Document Type


Date of Degree


Degree Name

MS (Master of Science)

Degree In

Occupational and Environmental Health

First Advisor

Heitbrink, William A

First Committee Member

Sanderson, Wayne T

Second Committee Member

Peters, Thomas M


This work characterized burn-off emissions from automobiles. After an exhaustive literature review, engine temperatures were determined to reach a maximum temperature of approximately 110oC, while exhaust system components reached a maximum temperature around 600oC. Metal-drawing fluids were used to bend the exhaust system components during manufacturing. Because these components were not rinsed prior to incorporation into a vehicle, residues could be left on the surfaces. An experimental test chamber was constructed to conduct controlled testing of three metalworking fluids of various types to mimic real-world conditions. Real-time particle number measurements were made using a condensation particle counter and an optical particle counter. The temperature at which burn-off begins to occur was found to be around 120 to 150oC. This burn-off was found to be an evaporation-condensation phenomenon when metalworking fluid residues vaporize and condense forming fine (0.1µm to 2.5µm) and ultrafine (<0.1µm) aerosols. The temperature dependency of this phenomenon was observed to follow the Clausius-Clapeyron equation that states as temperature increases, vapor pressure increases. Most aerosol particles were observed to be in the range of less than 0.01µm to approximately 2.0µm.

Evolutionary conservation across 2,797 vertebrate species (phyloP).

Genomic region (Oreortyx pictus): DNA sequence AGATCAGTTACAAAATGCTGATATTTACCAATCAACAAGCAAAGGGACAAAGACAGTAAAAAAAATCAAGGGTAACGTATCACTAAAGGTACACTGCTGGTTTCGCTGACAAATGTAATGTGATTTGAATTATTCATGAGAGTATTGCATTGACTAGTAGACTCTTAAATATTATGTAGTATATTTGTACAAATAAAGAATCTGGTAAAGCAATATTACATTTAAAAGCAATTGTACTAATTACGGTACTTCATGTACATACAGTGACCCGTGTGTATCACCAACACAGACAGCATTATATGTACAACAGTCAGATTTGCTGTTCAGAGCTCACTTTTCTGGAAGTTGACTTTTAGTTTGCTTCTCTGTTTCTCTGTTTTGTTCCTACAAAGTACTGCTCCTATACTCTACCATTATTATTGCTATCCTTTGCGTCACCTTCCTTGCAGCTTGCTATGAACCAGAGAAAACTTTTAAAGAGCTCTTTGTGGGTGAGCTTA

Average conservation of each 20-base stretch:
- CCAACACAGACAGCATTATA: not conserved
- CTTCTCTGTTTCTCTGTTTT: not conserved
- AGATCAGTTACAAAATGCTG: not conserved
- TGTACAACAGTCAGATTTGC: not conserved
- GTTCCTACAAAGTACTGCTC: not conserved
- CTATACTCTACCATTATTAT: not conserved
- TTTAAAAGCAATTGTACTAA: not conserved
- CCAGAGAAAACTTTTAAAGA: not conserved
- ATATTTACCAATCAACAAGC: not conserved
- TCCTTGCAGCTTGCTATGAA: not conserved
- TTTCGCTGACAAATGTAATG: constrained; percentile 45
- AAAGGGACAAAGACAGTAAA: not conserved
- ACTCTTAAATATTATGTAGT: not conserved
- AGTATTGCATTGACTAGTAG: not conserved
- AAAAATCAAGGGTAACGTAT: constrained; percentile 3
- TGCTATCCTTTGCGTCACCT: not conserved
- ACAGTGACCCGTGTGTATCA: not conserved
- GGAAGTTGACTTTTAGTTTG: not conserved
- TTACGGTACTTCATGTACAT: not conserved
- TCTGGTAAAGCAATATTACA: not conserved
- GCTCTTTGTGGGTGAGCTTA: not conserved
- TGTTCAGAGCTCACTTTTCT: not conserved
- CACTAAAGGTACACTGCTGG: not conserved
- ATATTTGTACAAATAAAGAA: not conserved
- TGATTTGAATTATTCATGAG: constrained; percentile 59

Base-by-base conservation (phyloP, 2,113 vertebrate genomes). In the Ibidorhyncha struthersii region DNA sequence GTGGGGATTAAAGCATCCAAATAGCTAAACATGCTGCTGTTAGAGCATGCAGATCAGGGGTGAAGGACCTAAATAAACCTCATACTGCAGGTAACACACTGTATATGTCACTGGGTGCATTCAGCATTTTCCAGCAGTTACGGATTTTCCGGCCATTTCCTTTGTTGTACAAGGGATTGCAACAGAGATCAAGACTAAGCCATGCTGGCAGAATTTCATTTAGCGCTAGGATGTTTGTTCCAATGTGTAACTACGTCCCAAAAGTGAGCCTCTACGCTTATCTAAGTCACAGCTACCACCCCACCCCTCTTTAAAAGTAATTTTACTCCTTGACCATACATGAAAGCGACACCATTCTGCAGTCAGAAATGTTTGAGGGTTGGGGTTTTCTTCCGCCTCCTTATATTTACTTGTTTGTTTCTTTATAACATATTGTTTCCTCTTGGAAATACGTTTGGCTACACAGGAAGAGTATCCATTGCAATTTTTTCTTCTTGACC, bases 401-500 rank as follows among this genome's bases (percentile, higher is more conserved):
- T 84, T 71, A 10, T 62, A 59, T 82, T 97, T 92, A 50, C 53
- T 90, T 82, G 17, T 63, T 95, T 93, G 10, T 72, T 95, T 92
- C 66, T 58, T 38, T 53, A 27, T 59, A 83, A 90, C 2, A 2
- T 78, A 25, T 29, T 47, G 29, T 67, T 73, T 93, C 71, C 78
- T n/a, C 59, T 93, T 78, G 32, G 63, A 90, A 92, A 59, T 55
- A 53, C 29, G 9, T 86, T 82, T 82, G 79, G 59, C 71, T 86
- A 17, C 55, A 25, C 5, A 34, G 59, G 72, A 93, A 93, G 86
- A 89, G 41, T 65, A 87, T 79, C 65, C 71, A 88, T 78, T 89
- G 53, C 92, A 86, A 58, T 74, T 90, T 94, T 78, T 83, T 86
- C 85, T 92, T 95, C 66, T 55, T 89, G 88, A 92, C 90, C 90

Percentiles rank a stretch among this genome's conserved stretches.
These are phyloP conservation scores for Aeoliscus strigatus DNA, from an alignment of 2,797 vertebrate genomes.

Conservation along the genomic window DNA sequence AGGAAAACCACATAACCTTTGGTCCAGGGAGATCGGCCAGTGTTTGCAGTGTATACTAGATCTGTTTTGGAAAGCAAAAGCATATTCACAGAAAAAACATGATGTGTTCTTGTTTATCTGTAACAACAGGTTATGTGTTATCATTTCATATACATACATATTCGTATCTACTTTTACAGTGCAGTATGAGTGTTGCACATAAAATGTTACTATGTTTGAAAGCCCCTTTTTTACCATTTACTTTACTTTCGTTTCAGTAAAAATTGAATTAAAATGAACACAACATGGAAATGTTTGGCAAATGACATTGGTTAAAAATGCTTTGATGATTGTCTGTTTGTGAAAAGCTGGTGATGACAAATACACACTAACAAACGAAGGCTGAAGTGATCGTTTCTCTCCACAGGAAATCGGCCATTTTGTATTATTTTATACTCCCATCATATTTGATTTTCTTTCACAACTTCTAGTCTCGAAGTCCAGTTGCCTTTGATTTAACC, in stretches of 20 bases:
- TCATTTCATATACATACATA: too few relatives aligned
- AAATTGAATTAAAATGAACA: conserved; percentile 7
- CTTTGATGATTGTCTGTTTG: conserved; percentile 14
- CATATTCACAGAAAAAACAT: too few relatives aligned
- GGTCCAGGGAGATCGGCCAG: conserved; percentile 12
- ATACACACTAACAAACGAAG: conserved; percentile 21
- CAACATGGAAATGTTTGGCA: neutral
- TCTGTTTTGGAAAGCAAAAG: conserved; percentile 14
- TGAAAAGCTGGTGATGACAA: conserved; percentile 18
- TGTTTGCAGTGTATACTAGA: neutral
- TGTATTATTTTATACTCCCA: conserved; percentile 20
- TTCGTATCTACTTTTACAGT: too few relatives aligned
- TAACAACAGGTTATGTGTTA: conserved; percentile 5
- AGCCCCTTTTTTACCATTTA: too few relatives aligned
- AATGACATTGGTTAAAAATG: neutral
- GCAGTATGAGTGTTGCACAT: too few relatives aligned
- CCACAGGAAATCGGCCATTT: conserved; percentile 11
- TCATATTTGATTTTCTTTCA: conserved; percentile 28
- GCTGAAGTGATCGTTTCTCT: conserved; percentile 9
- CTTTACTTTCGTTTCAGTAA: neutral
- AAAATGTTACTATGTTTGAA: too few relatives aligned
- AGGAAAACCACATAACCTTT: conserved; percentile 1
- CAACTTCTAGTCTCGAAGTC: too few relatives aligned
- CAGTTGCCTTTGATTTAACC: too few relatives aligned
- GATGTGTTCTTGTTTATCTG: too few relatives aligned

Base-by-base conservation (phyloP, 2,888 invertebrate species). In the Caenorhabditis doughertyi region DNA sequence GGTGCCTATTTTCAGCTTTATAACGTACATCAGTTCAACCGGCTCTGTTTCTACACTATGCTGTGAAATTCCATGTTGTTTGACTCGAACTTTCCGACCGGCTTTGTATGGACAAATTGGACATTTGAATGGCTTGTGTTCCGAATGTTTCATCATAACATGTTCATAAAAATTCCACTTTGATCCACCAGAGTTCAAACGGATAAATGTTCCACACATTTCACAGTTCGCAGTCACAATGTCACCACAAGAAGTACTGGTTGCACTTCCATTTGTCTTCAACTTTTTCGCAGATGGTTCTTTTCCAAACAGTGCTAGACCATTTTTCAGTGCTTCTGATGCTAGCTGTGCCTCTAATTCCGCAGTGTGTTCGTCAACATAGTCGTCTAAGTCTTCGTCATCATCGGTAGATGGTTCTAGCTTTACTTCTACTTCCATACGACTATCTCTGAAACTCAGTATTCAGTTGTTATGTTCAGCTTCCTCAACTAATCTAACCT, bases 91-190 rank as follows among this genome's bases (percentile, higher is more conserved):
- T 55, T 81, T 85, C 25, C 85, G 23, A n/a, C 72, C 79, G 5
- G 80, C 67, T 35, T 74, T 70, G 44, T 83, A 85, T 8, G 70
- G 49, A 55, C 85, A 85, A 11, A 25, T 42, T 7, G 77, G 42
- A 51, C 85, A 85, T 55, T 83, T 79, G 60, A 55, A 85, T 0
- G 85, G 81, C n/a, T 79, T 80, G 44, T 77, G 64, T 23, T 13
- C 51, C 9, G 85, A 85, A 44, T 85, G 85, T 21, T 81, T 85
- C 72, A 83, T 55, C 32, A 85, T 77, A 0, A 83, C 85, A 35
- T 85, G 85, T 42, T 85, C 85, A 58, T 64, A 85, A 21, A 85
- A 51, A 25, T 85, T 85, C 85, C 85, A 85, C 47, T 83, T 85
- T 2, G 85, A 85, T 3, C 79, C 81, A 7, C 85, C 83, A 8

Metalworking Fluids, Burn-off Emissions, Automotive Industry Exposures


vi, 45 pages


Includes bibliographical references (pages 43-45).


Copyright 2008 Krista Janette Scott